Art: “The Flight Into Egypt” by Ki-chang Kim 

Written by Hung-Su Lim, Associate Pastor at Trinity United Methodist Church in Richmond, VA

drawing of the flight to egypt
Art: “The Flight Into Egypt” by Ki-chang Kim
“The Flight Into Egypt” by Ki-chang Kim

When the magi had departed, an angel from the Lord appeared to Joseph in a dream and said, “Get up. Take the child and his mother and escape to Egypt. Stay there until I tell you, for Herod will soon search for the child in order to kill him.” Joseph got up and, during the night, took the child and his mother to Egypt. Matthew 2:13-14 

I see a picture of a Ukrainian family. The mother holds her son and stands with her husband in front of their home, which was destroyed by a missile strike. Her family is now displaced and stays in makeshift accommodation. This story of a Ukranian family reminds me of my grandmother and her family, who had to flee from her hometown to the south during the Korean War. She shared how my grandfather carried their three little children and necessities. She was pregnant, and my mother was born during the Korean War. It was, all sudden, confusing, terrifying, unknown, and panicky. They even lost their son during that difficult time. War is a time of sorrow, loss, despair, terror, horror, and fear. 

Jesus’ parents, Mary and Joseph, had to flee to Egypt. They probably had a difficult time getting up and hurrying to save the family. Mary, Joseph, and Jesus were forced to become refugees and immigrants. They experienced human suffering and pain. Even though the escape to Egypt may have a beautiful symbolic meaning – Jesus is the new Israel and the new Moses, and Egypt is again a place of refuge – Herod’s massacre of children aged two or under is an unimaginably evil act.  

The Korean artist Ki-chang Kim interprets biblical stories with a Korean perspective. One of them is “The Flight into Egypt.” Mary and Joseph wear traditional Korean clothes, and Mary holds the baby Jesus wrapped in cloth, riding on a donkey. Joseph looks back and checks on his wife and baby. It is a night when they flee in the painting. The tree that has lost all its foliage and the crescent moon indicates a dreary and gloomy night in a unique East Asian style  – in the style of 18th-century Korean painting.  

This painting is very meaningful to Korean people who have experienced the same escape, because Kim drew this painting during the Korean War. Seeing the family of Jesus from a Korean perspective is such a powerful way to comfort and encourage people because this painting conveys a message of the incarnate God who has known, seen, and experienced people’s pain and suffering. Jesus’ story is read and seen as people’s indigenous story. Jesus’ story becomes the story of the people, a story that reflects human life.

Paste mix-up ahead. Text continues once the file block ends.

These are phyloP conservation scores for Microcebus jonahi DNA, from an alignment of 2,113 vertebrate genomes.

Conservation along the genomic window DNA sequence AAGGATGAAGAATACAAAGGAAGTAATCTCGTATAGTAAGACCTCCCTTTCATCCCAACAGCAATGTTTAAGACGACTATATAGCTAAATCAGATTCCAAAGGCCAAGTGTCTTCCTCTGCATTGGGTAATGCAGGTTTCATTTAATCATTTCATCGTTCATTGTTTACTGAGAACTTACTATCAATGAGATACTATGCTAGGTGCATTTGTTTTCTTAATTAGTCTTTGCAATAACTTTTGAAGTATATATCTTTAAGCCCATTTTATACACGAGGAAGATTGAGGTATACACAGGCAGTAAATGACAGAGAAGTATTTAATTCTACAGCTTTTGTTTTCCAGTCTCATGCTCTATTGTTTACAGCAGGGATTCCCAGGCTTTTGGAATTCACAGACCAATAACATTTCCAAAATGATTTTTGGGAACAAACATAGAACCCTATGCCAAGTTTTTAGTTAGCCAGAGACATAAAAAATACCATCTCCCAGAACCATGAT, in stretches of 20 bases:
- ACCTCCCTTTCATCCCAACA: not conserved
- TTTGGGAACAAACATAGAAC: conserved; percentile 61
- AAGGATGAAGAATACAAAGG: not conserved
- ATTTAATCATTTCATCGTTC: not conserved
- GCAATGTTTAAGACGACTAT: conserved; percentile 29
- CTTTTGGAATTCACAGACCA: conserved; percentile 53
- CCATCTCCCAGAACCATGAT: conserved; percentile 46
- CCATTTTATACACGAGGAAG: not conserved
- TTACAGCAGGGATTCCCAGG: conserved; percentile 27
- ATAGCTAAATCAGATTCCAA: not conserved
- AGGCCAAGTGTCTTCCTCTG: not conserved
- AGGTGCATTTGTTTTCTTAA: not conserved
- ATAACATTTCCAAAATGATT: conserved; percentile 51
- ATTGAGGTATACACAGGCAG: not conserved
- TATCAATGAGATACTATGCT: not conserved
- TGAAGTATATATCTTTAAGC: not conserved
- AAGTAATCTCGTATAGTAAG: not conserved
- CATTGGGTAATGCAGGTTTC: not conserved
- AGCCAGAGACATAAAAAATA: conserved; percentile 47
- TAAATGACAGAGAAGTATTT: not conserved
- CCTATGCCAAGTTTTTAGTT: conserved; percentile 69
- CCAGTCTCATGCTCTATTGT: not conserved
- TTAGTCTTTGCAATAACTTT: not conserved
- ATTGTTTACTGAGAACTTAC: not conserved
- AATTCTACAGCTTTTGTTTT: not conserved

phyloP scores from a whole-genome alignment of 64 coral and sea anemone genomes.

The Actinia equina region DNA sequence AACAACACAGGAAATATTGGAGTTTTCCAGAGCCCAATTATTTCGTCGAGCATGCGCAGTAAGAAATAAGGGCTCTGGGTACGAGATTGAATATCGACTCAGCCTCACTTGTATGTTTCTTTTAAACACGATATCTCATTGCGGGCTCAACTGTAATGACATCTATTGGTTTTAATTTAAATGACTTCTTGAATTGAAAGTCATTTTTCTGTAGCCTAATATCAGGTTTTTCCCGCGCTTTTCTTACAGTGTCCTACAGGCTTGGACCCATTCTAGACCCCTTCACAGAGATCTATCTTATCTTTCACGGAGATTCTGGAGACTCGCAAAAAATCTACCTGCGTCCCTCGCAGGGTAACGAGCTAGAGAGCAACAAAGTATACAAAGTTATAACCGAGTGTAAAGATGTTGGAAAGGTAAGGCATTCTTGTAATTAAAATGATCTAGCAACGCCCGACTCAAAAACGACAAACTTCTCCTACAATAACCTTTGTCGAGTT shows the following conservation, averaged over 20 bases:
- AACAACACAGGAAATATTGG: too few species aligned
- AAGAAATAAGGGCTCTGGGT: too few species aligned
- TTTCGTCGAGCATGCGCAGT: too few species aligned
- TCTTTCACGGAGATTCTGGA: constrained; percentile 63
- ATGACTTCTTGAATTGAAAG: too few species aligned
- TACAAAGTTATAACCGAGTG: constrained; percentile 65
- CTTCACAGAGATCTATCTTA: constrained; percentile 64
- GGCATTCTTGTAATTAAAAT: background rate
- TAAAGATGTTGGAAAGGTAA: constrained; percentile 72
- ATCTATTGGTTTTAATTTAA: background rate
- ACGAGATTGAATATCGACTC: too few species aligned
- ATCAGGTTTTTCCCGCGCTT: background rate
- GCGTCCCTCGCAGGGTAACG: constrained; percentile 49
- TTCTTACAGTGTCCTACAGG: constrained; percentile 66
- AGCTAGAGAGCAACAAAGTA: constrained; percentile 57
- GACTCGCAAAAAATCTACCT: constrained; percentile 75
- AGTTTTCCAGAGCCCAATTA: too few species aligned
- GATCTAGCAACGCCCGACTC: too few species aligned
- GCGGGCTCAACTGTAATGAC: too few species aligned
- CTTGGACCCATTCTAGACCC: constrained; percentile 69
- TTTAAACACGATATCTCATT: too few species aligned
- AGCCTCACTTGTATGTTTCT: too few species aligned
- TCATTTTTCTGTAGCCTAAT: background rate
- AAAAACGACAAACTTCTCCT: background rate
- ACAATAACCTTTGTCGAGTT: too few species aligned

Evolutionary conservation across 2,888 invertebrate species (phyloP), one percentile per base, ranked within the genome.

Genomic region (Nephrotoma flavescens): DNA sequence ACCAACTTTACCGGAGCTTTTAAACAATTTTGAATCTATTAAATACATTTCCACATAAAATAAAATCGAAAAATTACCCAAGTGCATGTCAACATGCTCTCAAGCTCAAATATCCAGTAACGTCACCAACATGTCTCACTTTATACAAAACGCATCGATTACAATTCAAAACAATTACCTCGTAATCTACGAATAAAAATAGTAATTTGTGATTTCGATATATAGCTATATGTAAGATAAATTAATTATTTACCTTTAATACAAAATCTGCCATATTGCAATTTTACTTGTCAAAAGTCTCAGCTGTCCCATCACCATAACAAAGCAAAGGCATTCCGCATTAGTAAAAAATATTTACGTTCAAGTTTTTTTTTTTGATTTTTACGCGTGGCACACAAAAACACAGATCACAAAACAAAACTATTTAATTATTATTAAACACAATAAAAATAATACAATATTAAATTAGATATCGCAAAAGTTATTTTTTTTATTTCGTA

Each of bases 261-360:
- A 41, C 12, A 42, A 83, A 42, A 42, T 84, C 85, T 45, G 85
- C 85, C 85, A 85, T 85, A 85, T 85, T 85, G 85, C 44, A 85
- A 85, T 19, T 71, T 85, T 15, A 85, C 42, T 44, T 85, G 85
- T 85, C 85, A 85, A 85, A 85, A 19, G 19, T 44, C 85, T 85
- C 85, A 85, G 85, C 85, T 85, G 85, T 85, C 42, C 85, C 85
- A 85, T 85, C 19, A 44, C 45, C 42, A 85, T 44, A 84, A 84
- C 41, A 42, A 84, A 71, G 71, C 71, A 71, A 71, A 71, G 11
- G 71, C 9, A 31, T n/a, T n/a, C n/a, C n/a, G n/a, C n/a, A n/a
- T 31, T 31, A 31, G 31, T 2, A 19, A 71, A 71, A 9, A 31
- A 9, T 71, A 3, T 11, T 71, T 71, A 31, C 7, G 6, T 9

Kim’s painting helps us to see that, through Jesus, God has already walked in the darkest valley of the earth. God has already known human agony and despair by being vulnerable. God has already worked in human brokenness to restore and reconcile. So, then, God has continuously invited people to be part of God’s redemptive works because God empowers the wounded, the sick, and the afflicted to bless others and help them flourish. 

Lent is a significant season in which we witness God undergoing a time of humiliation and suffering. We hope to see and experience God’s salvation in places of brokenness, hardship, sorrow, pain, and injustice. Through self-examination and repentance, we may focus on the Lord and be part of God’s redemptive works because God will use our sacrifices, suffering, and pains to bring redemption and restoration for others. We anchor in the mystery of faith and hope that Christ has died, Christ is risen, Christ will come again. 

Find previous “Picturing God” entries here:

April 4: The Taking of Christ

April 4: The Taking of Christ

Art: “The Taking of Christ” by Caravaggio, Public domain, via Wikimedia Commons  Available online at: …

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